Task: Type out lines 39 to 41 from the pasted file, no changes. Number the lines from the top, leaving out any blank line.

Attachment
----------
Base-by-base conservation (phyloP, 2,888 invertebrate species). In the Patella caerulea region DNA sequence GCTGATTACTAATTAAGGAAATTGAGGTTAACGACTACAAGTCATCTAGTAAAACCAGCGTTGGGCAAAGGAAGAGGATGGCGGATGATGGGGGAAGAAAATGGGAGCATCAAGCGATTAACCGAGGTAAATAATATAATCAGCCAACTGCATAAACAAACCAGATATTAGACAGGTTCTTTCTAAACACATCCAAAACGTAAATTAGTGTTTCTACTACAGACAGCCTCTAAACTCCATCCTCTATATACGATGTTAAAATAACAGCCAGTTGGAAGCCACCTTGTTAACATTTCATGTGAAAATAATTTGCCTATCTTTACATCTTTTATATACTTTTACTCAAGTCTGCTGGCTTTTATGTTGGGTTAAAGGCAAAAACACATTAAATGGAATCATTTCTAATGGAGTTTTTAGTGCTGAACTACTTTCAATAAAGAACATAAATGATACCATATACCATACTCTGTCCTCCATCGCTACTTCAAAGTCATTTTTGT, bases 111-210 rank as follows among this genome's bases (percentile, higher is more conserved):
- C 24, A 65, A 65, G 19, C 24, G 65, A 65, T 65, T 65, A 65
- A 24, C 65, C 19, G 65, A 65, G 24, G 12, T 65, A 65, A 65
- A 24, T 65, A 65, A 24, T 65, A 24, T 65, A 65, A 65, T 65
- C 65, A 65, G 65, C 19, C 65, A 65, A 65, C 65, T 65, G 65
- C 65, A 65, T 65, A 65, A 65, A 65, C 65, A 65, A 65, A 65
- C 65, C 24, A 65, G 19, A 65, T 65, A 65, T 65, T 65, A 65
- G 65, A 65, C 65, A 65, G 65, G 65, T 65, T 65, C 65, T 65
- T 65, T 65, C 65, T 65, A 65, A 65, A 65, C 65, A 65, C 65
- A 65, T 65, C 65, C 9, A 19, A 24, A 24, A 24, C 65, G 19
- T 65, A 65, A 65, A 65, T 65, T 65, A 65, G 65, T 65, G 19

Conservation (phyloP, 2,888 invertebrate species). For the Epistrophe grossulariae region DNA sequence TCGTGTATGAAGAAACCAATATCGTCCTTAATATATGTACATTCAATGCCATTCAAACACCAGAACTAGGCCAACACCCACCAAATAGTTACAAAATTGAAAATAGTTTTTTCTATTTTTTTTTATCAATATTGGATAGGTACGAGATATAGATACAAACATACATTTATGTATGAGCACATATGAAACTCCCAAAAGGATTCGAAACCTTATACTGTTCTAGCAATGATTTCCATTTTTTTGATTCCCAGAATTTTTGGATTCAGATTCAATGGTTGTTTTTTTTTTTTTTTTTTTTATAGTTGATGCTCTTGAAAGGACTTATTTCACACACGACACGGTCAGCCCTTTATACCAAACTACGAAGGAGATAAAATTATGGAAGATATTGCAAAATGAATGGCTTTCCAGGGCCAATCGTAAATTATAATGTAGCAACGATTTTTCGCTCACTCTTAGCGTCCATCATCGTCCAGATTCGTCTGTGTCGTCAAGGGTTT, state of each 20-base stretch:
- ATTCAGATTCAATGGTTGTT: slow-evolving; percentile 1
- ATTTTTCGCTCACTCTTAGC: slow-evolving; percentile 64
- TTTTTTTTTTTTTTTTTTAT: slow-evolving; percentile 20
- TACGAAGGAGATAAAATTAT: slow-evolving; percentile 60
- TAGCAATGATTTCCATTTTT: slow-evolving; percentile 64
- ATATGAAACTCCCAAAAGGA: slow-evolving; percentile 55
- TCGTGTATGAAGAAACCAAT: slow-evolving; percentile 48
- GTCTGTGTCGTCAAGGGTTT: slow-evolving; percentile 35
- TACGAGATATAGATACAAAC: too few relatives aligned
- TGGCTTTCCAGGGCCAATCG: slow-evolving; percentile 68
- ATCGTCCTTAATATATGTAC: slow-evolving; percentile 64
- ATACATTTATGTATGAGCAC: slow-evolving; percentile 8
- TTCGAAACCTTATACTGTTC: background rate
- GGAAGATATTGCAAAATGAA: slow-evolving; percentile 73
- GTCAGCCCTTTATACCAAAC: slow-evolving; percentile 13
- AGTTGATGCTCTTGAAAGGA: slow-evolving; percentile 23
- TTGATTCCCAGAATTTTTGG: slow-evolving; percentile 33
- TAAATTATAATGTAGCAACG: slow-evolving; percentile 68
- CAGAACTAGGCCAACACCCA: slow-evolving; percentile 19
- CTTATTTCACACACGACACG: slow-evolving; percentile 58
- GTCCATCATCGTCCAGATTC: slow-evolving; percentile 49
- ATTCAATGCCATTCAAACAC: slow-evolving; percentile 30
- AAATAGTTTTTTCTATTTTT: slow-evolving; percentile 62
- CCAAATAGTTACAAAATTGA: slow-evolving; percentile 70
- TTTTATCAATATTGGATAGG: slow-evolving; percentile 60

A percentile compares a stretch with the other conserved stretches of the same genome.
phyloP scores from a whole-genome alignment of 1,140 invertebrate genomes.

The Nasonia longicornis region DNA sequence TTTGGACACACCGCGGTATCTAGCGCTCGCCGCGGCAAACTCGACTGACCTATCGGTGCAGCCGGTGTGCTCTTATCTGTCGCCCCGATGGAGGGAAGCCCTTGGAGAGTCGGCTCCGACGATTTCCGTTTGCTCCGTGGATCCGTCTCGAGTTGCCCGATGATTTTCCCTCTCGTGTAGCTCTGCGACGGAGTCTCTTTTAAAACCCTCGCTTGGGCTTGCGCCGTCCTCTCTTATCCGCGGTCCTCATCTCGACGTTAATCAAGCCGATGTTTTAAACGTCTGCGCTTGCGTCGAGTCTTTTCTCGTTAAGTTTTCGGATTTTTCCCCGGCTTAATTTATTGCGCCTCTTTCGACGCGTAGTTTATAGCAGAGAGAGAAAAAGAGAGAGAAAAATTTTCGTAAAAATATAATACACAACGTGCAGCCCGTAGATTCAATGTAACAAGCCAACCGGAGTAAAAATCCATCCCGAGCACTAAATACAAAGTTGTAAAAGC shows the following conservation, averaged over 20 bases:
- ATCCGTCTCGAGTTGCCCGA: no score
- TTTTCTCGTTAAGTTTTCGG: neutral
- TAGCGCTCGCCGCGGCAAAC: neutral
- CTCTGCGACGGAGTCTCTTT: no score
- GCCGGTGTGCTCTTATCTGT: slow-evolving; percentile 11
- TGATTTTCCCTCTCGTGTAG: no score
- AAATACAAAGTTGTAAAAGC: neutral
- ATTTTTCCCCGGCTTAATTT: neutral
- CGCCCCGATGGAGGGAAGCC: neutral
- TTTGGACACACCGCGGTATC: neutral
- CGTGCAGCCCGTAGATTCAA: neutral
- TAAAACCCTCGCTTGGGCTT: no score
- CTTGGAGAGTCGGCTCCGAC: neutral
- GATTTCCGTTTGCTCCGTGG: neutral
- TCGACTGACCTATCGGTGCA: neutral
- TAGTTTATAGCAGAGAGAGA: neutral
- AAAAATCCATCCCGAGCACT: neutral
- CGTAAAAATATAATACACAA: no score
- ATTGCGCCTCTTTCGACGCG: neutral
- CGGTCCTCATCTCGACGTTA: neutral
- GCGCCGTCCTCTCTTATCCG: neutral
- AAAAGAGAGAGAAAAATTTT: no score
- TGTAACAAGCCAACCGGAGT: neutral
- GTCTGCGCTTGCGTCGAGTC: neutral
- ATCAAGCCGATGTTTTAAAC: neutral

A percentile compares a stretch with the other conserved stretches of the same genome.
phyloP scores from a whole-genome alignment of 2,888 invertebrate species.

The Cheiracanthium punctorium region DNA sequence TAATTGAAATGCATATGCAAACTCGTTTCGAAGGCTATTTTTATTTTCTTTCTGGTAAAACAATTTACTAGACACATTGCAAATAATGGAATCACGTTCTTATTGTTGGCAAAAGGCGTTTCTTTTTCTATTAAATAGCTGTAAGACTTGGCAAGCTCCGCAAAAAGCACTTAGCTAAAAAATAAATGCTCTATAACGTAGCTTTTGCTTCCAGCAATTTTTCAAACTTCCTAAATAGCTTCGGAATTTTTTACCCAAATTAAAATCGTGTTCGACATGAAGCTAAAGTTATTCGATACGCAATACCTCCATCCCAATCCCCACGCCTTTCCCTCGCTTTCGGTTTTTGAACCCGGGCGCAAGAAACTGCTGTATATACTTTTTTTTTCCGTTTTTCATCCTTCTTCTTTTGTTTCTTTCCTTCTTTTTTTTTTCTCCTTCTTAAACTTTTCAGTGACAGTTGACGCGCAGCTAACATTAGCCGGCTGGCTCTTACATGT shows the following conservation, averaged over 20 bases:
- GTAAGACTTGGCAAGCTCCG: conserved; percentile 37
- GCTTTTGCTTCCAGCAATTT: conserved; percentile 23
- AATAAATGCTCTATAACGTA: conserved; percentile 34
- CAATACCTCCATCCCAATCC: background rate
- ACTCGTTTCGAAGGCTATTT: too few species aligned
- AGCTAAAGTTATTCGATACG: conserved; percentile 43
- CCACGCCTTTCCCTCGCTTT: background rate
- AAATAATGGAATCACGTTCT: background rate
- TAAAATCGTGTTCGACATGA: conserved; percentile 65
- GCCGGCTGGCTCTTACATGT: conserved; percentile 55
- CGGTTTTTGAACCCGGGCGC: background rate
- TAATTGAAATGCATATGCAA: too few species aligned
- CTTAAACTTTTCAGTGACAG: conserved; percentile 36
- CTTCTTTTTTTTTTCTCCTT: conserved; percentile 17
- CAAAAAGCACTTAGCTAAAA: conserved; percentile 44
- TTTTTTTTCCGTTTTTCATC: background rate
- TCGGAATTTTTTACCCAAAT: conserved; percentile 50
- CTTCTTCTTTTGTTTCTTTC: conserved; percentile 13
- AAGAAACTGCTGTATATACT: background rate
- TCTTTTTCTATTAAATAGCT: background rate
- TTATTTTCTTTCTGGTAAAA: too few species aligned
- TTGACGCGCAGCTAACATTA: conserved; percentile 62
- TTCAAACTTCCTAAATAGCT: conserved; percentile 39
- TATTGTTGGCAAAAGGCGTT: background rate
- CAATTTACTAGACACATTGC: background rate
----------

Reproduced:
phyloP scores from a whole-genome alignment of 1,140 invertebrate genomes.

The Nasonia longicornis region DNA sequence TTTGGACACACCGCGGTATCTAGCGCTCGCCGCGGCAAACTCGACTGACCTATCGGTGCAGCCGGTGTGCTCTTATCTGTCGCCCCGATGGAGGGAAGCCCTTGGAGAGTCGGCTCCGACGATTTCCGTTTGCTCCGTGGATCCGTCTCGAGTTGCCCGATGATTTTCCCTCTCGTGTAGCTCTGCGACGGAGTCTCTTTTAAAACCCTCGCTTGGGCTTGCGCCGTCCTCTCTTATCCGCGGTCCTCATCTCGACGTTAATCAAGCCGATGTTTTAAACGTCTGCGCTTGCGTCGAGTCTTTTCTCGTTAAGTTTTCGGATTTTTCCCCGGCTTAATTTATTGCGCCTCTTTCGACGCGTAGTTTATAGCAGAGAGAGAAAAAGAGAGAGAAAAATTTTCGTAAAAATATAATACACAACGTGCAGCCCGTAGATTCAATGTAACAAGCCAACCGGAGTAAAAATCCATCCCGAGCACTAAATACAAAGTTGTAAAAGC shows the following conservation, averaged over 20 bases:
- ATCCGTCTCGAGTTGCCCGA: no score